The monument to the 20th Maine was erected on the boulder where Color Sergeant Andrew J. Tozier held the regimental flag during the height of the battle. He would also be awarded the Medal of Honor in 1898 for his actions that July afternoon.

"At the crisis of the engagement, this soldier, a color bearer, stood alone in an advanced position, the regiment having been borne back, and defended his colors with musket and ammunition picked up at his feet."
M.O.H. Citation

“...I saw through a sudden rift in the thick smoke our colors standing alone. I first thought some optical illusion imposed upon me. But as forms emerged through the drifting smoke, the truth came to view. The cross-fire had cut keenly; the center had been almost shot away; only two of the color guard had been left, and they fighting to fill the whole space and in the center, wreathed in battle smoke, stood the Color-Sergeant, Andrew Tozier. His color-staff planted in the ground at his side, the upper part clasped in his elbow, so holding the flag upright, with musket and cartridges seized from the fallen comrade at his side he was defending his sacred trust in the manner of the songs of chivalry. It was a stirring picture.......”

Col. Joshua L. Chamberlain

On October 3, 1886 the monument was dedicated by the survivors of the 20th Maine, to the memory of their 38 comrades who were killed during the action, all of whose names are inscribed upon its side. It continues to silently honor the men of the 20th Maine, who defended so gallantly the left flank of the Union Army during the waning hours of July 2, 1863.

General Joshua L. Chamberlain gave an inspiring memorial address at the reunion and dedication ceremony. His unique foresight eloquently conveyed the essence of why thousands of Americans still journey to Gettysburg. He masterfully placed into historical and emotional context, the feelings and perceptions of so many people who visit the battlefield. It is my hope that this drawing visually expresses the significant power and meaning of Chamberlain’s words and that it evokes the poignancy and wonder of a very contemplative place on the Gettysburg battlefield, where, “......spirits linger, to consecrate ground for the vision-place of souls.”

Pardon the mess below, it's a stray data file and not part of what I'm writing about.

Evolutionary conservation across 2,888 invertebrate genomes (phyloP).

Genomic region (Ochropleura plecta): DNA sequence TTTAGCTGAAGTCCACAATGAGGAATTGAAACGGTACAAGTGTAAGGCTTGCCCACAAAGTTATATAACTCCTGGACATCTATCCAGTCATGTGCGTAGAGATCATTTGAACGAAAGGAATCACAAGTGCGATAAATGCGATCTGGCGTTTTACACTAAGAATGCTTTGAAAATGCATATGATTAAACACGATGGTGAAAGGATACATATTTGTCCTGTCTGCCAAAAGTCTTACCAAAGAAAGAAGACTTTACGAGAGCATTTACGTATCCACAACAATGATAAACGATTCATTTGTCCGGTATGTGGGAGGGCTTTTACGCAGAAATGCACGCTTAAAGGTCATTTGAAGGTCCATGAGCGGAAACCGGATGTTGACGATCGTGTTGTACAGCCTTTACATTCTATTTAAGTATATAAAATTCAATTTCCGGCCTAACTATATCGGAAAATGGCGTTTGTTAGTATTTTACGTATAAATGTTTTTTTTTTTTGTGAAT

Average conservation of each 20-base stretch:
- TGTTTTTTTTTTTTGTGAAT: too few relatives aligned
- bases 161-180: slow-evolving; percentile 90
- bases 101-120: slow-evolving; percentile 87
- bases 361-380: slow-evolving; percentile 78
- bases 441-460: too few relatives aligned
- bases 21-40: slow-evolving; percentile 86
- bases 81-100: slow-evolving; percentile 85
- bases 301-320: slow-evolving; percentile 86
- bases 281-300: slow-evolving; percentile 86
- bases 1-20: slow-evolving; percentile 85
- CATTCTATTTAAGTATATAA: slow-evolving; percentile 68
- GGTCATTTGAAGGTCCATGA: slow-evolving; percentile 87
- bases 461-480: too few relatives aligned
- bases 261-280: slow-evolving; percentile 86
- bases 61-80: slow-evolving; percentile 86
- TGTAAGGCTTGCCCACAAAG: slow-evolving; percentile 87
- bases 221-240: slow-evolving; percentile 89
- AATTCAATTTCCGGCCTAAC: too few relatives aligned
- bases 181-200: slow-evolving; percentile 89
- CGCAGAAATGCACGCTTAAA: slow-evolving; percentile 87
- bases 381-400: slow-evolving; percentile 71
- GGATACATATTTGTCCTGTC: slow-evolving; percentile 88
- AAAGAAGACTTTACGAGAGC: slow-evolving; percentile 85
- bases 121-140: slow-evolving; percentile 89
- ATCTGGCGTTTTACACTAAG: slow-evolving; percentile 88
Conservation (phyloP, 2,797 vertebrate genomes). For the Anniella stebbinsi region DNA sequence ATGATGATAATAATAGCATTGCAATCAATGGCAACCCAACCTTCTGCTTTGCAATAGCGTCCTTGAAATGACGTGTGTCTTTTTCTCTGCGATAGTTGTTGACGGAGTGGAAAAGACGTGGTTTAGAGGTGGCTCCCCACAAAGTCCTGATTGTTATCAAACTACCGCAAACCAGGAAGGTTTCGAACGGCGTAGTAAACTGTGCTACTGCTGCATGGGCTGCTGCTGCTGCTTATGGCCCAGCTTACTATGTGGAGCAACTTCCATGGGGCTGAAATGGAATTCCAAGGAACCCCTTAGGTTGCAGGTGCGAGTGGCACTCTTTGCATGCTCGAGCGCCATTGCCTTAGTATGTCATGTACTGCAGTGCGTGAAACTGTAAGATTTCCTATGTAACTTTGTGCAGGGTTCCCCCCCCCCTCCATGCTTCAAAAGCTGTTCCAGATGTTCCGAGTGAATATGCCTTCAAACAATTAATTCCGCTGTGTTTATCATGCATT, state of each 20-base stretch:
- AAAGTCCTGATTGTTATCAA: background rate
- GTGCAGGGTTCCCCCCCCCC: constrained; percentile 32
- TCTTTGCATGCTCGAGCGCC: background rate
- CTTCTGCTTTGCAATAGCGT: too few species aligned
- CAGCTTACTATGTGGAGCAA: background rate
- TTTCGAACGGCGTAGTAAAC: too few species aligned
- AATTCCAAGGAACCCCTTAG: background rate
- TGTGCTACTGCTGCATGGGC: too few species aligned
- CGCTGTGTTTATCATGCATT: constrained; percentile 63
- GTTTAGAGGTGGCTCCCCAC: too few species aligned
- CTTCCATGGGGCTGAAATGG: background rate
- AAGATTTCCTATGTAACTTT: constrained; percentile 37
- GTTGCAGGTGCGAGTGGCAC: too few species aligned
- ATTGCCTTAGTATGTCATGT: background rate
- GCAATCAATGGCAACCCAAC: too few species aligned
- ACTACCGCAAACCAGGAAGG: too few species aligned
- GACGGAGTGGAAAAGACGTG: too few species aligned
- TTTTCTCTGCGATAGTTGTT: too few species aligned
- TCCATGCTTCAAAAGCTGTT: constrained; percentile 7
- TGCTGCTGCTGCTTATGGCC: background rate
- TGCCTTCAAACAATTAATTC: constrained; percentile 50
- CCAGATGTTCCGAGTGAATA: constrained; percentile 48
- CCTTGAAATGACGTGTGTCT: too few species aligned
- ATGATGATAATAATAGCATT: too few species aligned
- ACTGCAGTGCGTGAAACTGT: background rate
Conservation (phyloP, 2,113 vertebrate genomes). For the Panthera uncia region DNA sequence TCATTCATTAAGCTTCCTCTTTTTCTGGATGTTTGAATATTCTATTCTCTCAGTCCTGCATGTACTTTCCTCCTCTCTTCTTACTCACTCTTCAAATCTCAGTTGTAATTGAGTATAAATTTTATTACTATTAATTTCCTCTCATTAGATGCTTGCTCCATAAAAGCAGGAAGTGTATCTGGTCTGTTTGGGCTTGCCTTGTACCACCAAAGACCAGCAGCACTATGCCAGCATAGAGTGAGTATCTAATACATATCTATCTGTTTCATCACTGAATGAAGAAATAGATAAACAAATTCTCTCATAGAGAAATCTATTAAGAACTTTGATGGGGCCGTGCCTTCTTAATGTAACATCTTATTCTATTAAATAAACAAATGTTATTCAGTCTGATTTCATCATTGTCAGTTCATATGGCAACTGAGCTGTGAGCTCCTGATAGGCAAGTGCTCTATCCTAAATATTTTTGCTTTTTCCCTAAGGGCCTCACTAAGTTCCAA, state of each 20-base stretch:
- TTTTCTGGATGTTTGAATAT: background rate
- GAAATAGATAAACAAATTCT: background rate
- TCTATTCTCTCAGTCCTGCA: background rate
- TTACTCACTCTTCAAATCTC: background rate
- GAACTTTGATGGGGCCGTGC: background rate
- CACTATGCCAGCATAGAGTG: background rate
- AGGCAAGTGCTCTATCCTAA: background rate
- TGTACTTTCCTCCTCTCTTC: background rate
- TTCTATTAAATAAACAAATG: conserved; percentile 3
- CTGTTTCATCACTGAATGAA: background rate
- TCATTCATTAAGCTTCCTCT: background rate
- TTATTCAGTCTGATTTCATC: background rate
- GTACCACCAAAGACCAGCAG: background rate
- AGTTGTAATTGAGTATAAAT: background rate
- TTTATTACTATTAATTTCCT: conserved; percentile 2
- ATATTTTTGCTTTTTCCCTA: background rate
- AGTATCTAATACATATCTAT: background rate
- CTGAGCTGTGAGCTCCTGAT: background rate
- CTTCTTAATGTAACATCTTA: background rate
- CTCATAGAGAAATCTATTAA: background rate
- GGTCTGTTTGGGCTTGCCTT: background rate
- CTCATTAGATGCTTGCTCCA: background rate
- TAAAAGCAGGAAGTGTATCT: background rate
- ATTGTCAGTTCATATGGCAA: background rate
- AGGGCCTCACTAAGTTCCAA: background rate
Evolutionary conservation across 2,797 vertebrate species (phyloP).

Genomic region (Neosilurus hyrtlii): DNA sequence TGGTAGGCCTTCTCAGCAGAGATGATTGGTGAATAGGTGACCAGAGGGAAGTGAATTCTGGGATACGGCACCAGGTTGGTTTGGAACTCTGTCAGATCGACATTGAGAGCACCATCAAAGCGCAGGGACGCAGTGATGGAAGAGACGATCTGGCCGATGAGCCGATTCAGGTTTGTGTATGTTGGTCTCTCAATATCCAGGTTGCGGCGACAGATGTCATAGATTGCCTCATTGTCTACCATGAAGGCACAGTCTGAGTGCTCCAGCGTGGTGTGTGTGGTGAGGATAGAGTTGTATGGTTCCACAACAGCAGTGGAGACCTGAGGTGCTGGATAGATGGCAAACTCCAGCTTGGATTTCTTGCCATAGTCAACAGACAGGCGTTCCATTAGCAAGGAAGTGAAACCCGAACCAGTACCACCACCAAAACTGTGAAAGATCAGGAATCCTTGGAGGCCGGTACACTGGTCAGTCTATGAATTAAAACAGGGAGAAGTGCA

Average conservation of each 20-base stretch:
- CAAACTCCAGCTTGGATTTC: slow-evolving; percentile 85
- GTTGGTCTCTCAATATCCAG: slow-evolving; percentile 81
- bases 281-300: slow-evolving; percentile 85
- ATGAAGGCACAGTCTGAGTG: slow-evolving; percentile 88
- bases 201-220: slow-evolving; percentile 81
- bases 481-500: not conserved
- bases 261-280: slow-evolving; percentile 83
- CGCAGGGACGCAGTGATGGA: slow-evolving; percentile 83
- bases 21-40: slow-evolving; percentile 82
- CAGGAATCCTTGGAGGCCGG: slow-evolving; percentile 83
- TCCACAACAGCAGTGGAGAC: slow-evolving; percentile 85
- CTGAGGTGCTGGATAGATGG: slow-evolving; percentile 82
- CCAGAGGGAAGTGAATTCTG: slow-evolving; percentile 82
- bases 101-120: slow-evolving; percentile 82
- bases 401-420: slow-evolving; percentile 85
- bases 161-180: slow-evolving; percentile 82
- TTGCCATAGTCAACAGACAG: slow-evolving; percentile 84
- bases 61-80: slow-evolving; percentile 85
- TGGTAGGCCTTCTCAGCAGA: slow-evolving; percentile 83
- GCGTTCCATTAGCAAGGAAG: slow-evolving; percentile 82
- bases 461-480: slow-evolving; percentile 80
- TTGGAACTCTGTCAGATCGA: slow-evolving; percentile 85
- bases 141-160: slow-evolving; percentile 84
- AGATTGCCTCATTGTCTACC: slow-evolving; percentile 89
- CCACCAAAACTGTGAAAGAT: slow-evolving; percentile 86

“No chemistry of frost or rain, no overlapping mould of the season’s recurrent life and death, can ever separate from the soil of these consecrated fields the life-blood so deeply commingled and incorporate here. Ever henceforth under the rolling sun, when these hills are touched to splendor with the morning light, or smile a farewell to the lingering day, the flush that broods upon them shall be rich with a strange and crimson tone, - not of the earth, nor yet of the sky, but mediator and hostage between the two.”

“In great deeds something abides. On great fields something stays. Forms change and pass; bodies disappear; but spirits linger, to consecrate ground for the vision-place of souls. And reverent men and women from afar, and generations that know us not and that we know not of, heart-drawn to see where and by whom great things were suffered and done for them, shall come to this deathless field, to ponder and dream; and lo! the shadow of a mighty presence shall wrap them in its bosom, and the power of the vision pass into their souls.”

General Joshua L. Chamberlain
20th Maine Infantry
Dedication Speech, October 3, 1886

©1998 by Paul R. Martin III. Published by SILENT SENTINEL STUDIO, PO Box 551, Yorktown Heights, NY 10598. (914) 245-8903